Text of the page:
[author: Jacob Tosti, Summer Assocate/Law Student*]
Last Summer, a Florida brewery made national headlines by announcing an innovation: biodegradable six-pack rings. The rings, co-developed by the brewery and a New York advertising agency, are made from wheat and barley waste from the brewing process and are said to be safe for marine life to eat. An initial batch of rings was made available in early 2017, and more large-scale production and distribution is in the works.
Brewers should be mindful that environmental or “green” marketing claims like the one made above by the Florida brewery are subject to regulation by federal and state law. Federal regulations, for example, require that a company have “competent and reliable scientific evidence that [its product] will completely break down and return to nature within a reasonably short period of time after customary disposal” before making an unqualified claim that its product is biodegradable. State laws governing green marketing claims tend to either closely track the federal regulations or incorporate them by reference. Rhode Island, for instance, has adopted the federal regulations governing environmental marketing claims, and under Maine state law, a violation of the federal regulations is a per se violation of Maine’s Unfair Trade Practices Act. While Massachusetts does not currently have its own state regulations pertaining to green marketing, such claims made in Massachusetts are still subject to federal law.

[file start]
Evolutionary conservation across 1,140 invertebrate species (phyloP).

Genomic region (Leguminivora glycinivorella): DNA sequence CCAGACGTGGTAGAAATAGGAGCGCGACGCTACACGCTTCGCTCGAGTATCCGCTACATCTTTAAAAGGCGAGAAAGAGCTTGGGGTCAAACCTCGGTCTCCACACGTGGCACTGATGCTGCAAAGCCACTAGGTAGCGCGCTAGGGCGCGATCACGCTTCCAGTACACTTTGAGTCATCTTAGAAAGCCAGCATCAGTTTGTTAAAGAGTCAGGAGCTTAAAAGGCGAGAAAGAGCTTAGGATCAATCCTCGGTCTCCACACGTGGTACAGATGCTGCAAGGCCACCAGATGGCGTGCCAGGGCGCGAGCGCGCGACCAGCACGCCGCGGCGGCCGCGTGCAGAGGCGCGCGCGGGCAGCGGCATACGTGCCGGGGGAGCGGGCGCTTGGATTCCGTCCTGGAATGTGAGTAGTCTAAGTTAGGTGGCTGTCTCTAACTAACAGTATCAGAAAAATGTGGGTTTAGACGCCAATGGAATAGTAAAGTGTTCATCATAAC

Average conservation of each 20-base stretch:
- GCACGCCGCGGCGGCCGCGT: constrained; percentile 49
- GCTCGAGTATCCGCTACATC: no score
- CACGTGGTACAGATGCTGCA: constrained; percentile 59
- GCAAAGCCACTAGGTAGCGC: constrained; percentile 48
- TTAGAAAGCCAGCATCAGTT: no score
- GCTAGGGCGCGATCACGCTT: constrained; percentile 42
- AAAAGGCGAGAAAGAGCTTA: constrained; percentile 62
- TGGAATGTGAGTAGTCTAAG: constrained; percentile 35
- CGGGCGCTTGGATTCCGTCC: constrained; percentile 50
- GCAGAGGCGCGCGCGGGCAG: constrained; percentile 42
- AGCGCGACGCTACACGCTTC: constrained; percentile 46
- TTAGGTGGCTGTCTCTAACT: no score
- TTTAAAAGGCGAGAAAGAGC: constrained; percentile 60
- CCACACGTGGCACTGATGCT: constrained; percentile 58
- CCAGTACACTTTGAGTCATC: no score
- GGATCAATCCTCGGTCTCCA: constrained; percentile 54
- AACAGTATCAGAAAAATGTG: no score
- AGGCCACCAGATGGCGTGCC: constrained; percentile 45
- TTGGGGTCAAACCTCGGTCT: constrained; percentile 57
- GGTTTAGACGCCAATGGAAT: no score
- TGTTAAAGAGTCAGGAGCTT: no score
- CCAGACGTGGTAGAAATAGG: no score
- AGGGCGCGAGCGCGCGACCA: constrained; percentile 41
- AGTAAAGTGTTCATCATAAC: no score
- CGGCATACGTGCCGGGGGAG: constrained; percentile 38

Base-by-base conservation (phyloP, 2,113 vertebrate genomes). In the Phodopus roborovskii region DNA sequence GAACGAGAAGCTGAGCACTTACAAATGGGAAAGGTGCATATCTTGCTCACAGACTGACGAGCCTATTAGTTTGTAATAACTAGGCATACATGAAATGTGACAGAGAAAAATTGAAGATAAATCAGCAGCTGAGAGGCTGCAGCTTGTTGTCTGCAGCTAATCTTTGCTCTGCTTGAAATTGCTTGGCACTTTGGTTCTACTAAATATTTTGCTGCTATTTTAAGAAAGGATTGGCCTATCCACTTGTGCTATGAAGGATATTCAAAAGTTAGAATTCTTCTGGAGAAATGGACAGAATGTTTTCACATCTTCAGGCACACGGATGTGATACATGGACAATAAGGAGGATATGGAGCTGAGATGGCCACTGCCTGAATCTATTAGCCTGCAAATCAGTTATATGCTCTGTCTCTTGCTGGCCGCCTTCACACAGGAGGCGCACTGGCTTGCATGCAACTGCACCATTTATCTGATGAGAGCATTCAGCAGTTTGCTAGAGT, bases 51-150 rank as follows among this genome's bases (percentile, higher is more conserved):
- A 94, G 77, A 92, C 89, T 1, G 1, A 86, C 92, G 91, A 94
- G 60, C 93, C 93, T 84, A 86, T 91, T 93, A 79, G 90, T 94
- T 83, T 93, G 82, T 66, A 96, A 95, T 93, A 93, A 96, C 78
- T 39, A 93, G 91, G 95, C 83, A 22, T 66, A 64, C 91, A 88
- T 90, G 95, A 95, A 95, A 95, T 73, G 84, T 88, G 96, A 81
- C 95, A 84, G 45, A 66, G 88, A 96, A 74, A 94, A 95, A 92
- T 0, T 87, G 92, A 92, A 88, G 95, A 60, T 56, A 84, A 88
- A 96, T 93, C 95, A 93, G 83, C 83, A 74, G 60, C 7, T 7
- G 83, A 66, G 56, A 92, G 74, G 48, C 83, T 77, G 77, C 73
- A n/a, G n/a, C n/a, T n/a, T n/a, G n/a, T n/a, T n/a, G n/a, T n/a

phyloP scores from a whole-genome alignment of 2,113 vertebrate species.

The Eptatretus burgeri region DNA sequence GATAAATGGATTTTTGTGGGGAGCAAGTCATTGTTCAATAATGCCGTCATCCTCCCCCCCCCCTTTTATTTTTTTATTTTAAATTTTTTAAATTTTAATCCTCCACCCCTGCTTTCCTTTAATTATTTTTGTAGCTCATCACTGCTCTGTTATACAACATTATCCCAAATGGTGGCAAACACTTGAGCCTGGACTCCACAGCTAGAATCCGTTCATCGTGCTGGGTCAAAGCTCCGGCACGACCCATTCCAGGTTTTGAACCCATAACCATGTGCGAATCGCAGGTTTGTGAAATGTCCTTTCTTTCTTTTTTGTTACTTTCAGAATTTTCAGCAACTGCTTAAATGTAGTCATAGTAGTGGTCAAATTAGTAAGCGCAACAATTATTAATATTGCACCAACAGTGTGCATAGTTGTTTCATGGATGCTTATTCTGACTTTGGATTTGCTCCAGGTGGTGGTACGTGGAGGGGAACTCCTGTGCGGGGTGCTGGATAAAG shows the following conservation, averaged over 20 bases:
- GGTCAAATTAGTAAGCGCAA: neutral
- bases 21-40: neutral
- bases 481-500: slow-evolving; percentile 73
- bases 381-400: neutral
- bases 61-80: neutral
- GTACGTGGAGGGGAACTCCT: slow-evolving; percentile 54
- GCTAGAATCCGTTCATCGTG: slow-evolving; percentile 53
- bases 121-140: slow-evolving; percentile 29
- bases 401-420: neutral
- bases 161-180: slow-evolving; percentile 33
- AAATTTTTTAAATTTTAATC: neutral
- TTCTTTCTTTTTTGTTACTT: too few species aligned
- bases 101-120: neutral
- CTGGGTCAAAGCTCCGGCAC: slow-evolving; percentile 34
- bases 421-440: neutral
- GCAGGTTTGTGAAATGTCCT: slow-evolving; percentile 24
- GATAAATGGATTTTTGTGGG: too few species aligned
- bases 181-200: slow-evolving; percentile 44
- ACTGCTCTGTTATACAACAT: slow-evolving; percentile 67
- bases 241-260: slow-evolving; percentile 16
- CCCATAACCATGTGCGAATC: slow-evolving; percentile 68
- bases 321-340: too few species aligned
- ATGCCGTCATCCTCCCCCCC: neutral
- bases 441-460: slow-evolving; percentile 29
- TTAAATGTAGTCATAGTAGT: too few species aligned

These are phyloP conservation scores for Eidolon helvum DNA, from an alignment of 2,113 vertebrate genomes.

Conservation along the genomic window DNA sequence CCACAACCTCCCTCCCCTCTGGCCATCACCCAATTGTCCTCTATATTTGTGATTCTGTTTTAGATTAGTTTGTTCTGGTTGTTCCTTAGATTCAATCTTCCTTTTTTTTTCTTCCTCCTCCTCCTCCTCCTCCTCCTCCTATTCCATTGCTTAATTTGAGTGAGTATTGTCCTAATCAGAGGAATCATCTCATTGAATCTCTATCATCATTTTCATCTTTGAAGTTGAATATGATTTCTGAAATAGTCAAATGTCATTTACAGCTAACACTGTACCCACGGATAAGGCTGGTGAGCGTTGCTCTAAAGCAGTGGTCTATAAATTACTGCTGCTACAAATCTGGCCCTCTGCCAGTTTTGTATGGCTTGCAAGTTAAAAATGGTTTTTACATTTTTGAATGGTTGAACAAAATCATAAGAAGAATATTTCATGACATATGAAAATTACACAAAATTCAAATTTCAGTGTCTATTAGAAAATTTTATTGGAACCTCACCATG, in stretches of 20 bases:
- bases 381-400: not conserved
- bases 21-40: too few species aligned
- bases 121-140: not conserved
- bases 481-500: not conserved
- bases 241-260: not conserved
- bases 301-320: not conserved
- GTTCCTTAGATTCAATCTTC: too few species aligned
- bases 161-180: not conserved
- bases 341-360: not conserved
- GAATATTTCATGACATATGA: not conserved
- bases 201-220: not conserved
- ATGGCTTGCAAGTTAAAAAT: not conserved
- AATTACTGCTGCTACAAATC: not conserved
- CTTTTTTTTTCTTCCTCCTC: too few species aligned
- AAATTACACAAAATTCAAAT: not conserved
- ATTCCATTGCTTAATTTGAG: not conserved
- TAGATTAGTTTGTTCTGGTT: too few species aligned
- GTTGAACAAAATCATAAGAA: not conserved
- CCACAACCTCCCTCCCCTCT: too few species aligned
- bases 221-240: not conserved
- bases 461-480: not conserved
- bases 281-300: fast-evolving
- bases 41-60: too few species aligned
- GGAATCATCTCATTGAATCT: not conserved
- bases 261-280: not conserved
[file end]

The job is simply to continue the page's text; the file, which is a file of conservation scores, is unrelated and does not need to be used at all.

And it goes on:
Green marketing can be great for business and publicity, but can also give rise to liability if not conducted lawfully. Brewers and their attorneys should be aware of the federal and state regulations governing green marketing claims.
*Jacob Tosti is a Summer Associate with Bowditch & Dewey, LLP. He currently attends Suffolk University Law School and serves as a Note Editor for the Suffolk University Law Review.